Extra Challenges for Basements

Egress windows in the basement pose an additional difficulty. There are specifications for the window well that surrounds the bedroom window in addition to those for height, width, and total square footage.

Wells in windows must:

  • Permit the opening of the rescue window to fully open.
  • Give 9 sq. ft. of “floor area,” with a 36-inch minimum both in length and width.
  • If the window well depth is greater than 44 inches, have a permanently installed ladder or set of steps for exiting the window. At least 12 inches must be on the ladder. Project no less than three inches wide. It cannot be blocked by an open window or encroach more than 6 inches into the appropriate window well measurements. You can construct steps along one side of the window well if it is made of modular concrete blocks or timbers, which eliminates the need for a ladder. Do you want to conceal it? Learn to make a window well cover yourself.

We’re still not done. Inspectors and firefighters prefer at least 36 inches if an egress window is situated beneath a deck or porch. They much prefer 60 in between the top of the window well and the bottom of the deck or porch joists. If your egress opening’s bottom measurement is greater than 44 in. Some inspectors will let you make up the difference with a permanently installed step when measuring from the basement floor.

This is more complicated than it seems. Basement egress window installation is difficult. You need to dig a sizable hole, remove concrete by cutting through it, put in a sizable window and window well, keep the basement walls dry, and somehow make the whole thing seem beautiful when you’re done. Even though it’s a major undertaking, the family whose flaming television prevented them from leaving the basement will tell you how grateful they were to have an escape window.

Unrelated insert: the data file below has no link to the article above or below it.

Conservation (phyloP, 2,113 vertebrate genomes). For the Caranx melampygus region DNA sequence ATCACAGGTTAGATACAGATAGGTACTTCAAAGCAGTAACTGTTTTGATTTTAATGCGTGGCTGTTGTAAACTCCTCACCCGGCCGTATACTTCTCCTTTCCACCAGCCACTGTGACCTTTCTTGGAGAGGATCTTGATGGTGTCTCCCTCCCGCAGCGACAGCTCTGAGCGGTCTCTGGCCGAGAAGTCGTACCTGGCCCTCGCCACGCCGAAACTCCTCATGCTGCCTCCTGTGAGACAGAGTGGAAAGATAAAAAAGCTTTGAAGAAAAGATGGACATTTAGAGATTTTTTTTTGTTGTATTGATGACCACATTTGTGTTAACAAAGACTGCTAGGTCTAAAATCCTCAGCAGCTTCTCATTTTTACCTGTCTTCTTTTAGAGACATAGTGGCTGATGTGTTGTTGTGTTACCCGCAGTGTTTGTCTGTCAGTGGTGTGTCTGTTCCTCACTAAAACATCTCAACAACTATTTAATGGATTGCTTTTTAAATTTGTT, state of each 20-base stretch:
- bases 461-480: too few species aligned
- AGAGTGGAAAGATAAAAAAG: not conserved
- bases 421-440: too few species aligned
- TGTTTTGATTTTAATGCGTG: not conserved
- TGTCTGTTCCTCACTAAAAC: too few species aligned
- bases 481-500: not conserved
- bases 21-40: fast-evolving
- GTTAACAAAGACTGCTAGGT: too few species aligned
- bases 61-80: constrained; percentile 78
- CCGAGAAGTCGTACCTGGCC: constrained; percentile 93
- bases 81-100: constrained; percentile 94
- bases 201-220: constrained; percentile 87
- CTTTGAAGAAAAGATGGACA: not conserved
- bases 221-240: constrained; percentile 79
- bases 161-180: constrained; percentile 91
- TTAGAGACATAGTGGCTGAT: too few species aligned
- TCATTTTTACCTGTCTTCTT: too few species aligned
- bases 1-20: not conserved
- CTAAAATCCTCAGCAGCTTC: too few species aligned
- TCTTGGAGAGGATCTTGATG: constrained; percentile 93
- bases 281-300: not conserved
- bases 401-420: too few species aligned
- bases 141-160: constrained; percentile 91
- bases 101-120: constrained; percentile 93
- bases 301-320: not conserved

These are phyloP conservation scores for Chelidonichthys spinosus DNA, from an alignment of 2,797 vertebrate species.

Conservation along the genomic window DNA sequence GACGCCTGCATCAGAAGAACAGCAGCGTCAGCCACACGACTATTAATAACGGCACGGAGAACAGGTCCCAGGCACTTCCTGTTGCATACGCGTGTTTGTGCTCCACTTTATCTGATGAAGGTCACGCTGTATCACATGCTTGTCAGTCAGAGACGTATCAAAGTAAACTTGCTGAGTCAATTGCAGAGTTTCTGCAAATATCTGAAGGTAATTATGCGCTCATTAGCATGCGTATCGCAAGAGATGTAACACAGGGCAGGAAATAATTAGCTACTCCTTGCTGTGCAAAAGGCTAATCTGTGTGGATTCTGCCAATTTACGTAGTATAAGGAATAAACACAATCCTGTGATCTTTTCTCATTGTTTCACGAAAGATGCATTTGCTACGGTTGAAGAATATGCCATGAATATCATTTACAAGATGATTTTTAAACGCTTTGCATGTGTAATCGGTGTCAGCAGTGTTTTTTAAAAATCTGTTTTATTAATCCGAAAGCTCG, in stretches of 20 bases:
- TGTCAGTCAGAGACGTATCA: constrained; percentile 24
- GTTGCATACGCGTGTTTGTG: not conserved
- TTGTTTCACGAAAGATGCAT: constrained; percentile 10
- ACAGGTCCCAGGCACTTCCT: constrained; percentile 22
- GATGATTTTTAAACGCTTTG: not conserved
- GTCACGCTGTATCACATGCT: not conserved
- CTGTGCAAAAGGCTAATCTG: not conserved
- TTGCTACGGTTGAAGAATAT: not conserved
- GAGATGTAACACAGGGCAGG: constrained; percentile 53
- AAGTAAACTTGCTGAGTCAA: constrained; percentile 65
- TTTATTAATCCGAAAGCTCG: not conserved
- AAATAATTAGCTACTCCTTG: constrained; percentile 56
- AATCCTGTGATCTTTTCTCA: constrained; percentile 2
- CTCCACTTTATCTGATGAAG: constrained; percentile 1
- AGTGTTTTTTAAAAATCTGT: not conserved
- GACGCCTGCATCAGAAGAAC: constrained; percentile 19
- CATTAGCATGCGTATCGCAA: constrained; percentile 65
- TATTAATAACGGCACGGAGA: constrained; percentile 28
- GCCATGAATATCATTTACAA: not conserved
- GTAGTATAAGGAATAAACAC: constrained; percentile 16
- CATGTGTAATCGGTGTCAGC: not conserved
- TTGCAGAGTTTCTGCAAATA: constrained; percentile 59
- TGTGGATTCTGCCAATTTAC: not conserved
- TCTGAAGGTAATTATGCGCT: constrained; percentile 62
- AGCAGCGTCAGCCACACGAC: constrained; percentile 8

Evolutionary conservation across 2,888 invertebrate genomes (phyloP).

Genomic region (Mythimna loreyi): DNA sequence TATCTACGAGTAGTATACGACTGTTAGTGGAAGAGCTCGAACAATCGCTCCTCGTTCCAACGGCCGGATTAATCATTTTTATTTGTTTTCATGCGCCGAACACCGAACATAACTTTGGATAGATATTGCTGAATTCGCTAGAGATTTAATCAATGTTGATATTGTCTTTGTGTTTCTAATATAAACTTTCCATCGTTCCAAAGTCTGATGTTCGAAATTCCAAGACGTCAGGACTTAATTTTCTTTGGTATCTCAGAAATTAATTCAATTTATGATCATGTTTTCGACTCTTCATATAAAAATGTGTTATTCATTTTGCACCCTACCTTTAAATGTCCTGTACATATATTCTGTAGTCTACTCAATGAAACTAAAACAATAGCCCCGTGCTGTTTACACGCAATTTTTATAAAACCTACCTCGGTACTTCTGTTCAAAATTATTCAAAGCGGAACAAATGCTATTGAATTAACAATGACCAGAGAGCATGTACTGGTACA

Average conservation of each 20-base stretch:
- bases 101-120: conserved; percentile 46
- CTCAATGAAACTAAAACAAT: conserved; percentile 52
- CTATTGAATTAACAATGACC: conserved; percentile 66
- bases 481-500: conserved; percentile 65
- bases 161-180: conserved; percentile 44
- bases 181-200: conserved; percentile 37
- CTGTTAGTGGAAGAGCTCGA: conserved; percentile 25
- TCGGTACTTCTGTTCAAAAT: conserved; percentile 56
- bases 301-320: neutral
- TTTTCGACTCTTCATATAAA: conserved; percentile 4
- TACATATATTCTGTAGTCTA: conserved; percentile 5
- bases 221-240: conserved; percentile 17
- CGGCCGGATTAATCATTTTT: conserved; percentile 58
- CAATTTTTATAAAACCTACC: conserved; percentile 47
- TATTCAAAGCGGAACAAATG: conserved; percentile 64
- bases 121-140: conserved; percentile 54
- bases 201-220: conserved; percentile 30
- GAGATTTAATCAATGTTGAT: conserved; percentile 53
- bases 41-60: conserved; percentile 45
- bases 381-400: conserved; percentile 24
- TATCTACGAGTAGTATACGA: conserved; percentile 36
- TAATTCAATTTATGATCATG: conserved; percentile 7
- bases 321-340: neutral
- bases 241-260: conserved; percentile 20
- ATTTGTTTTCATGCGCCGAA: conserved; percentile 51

Installing it the Right Way

Casement windows are to meet egress requirements when considered for use. By law, it is expected that the interior dimension of the operable part of the window should be at least 15 inches in length and a minimum of 3.77 square feet in total.

In cases where your window size doesn’t meet the egress standards, you will be looking into expanding the window opening. To do this, some part of the wall needs to be cut. Hence, hiring a professional from a reputable company is essential. This company must seek permission from local authorities and get the right permits before commencement.


Knowing your house is emergency-proof is a soothing relief. Though the whole process might be a little bit overwhelming, especially when you have to expand your wall – but your safety is worth it. Remember, having a reputable professional to get the job done keeps you out of trouble.